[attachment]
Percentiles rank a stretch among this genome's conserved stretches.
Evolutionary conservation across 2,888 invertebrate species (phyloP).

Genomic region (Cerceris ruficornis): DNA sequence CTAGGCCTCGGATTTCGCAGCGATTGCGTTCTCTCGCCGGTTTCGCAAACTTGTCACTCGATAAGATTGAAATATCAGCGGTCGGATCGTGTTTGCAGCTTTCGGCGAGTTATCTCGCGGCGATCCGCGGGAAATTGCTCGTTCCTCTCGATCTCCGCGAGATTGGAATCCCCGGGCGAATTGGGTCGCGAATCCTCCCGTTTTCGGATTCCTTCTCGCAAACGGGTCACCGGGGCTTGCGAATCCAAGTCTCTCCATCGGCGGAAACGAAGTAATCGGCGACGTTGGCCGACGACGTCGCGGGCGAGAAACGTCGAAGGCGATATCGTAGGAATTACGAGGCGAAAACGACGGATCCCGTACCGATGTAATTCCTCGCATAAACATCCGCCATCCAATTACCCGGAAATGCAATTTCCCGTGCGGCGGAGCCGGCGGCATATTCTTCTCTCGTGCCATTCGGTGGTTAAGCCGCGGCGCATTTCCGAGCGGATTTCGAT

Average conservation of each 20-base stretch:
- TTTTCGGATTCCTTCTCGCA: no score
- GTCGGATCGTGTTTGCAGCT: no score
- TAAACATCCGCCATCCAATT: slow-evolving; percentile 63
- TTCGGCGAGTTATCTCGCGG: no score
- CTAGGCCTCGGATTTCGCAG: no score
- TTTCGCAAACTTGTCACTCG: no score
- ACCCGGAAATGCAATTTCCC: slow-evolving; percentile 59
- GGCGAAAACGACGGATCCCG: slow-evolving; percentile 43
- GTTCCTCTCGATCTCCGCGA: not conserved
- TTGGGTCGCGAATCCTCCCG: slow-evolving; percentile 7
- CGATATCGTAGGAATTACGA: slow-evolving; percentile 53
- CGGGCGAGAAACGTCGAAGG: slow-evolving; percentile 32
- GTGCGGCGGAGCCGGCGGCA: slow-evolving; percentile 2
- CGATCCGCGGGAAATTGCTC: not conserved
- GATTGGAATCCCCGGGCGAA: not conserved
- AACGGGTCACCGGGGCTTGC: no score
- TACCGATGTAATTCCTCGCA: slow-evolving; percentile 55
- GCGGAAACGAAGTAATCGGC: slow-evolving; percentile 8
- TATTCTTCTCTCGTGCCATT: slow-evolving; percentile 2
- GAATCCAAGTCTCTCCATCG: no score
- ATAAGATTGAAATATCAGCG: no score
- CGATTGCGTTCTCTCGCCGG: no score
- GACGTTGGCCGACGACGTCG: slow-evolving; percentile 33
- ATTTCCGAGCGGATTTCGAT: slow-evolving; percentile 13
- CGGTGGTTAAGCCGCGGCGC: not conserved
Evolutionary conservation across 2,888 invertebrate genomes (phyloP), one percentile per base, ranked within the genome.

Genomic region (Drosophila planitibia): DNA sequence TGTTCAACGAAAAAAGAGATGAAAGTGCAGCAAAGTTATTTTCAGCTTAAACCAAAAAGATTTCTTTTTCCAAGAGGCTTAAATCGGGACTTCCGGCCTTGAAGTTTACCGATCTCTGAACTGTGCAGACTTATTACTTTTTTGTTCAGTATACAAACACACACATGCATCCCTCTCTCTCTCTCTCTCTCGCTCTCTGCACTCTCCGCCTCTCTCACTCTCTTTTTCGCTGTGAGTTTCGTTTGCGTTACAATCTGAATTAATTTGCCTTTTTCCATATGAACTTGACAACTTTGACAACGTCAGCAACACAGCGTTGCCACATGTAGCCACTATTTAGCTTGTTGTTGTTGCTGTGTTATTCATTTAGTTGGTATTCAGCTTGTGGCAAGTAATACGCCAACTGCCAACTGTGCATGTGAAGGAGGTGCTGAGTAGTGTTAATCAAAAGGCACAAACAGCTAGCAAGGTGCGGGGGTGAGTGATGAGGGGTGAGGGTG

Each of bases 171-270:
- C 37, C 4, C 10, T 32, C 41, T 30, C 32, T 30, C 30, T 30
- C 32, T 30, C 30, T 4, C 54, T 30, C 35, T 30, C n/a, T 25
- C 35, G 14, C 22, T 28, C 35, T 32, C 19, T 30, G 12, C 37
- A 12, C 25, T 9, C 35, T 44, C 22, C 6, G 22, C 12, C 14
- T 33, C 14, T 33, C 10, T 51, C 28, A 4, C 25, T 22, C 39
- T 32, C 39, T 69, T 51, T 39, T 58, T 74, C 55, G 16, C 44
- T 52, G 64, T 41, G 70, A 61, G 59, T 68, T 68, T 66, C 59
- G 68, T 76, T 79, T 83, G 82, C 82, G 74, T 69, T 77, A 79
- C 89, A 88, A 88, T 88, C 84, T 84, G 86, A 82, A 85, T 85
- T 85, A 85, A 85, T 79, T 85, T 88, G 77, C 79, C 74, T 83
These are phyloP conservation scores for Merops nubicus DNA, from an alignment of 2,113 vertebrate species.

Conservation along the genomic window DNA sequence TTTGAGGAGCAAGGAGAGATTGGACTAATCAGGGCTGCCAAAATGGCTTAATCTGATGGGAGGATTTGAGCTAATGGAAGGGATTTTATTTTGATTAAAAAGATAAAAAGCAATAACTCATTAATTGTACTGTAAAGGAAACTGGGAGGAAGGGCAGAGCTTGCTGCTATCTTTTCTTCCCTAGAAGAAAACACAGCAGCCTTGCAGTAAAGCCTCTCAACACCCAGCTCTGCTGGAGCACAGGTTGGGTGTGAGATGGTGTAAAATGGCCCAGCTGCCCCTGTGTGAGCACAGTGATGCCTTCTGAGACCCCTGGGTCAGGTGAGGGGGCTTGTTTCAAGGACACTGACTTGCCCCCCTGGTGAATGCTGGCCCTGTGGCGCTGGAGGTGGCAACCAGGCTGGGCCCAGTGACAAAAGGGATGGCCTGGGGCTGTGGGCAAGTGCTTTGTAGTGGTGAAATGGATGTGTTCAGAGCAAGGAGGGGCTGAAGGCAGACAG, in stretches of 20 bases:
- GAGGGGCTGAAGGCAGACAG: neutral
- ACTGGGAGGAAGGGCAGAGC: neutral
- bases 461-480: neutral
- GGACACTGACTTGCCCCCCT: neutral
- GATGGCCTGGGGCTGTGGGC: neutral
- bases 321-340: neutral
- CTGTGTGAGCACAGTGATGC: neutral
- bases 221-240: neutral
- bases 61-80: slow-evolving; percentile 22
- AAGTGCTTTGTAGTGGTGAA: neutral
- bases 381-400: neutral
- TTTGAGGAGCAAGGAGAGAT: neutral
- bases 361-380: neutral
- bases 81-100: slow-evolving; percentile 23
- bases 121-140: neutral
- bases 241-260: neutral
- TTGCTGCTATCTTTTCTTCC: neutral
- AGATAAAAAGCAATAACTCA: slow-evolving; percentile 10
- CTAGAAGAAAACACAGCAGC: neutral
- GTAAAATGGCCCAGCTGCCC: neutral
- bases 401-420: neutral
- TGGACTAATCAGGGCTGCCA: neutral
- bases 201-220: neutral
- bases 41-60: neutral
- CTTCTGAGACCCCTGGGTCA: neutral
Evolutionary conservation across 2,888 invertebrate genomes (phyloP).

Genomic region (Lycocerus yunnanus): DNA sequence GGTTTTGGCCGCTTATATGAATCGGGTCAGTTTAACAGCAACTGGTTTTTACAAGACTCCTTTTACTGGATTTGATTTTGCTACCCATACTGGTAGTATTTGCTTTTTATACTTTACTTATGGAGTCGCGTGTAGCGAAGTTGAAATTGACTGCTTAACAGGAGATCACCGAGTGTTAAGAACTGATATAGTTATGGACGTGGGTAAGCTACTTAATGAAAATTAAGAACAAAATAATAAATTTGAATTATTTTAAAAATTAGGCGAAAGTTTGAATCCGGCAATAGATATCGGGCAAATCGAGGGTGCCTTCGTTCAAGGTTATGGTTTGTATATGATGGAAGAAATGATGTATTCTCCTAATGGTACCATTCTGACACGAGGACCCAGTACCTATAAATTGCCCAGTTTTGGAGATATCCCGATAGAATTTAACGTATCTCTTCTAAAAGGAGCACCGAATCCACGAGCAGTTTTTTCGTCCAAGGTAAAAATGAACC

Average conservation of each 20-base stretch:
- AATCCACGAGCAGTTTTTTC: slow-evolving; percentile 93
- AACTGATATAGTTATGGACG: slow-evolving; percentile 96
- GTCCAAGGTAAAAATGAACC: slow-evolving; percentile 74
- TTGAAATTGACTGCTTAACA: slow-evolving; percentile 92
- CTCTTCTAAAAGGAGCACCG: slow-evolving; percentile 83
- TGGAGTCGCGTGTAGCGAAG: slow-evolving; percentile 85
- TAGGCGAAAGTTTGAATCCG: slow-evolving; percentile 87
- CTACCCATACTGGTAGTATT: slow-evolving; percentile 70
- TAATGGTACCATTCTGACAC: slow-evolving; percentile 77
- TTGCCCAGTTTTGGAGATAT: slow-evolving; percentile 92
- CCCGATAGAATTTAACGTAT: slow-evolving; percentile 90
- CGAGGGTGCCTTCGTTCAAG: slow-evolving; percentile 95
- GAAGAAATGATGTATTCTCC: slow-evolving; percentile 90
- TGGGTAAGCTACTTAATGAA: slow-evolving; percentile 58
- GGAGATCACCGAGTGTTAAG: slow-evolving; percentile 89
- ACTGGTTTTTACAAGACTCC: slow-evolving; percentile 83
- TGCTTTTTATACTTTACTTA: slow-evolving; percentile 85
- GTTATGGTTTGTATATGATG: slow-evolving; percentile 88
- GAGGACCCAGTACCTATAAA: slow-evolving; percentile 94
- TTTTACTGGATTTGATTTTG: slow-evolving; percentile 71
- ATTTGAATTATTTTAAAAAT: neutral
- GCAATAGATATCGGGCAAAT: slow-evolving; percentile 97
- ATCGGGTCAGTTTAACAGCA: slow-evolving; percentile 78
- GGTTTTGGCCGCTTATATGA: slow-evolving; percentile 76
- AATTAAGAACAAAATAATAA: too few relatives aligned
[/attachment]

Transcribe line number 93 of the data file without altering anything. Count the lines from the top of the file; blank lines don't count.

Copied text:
- ATTTGAATTATTTTAAAAAT: neutral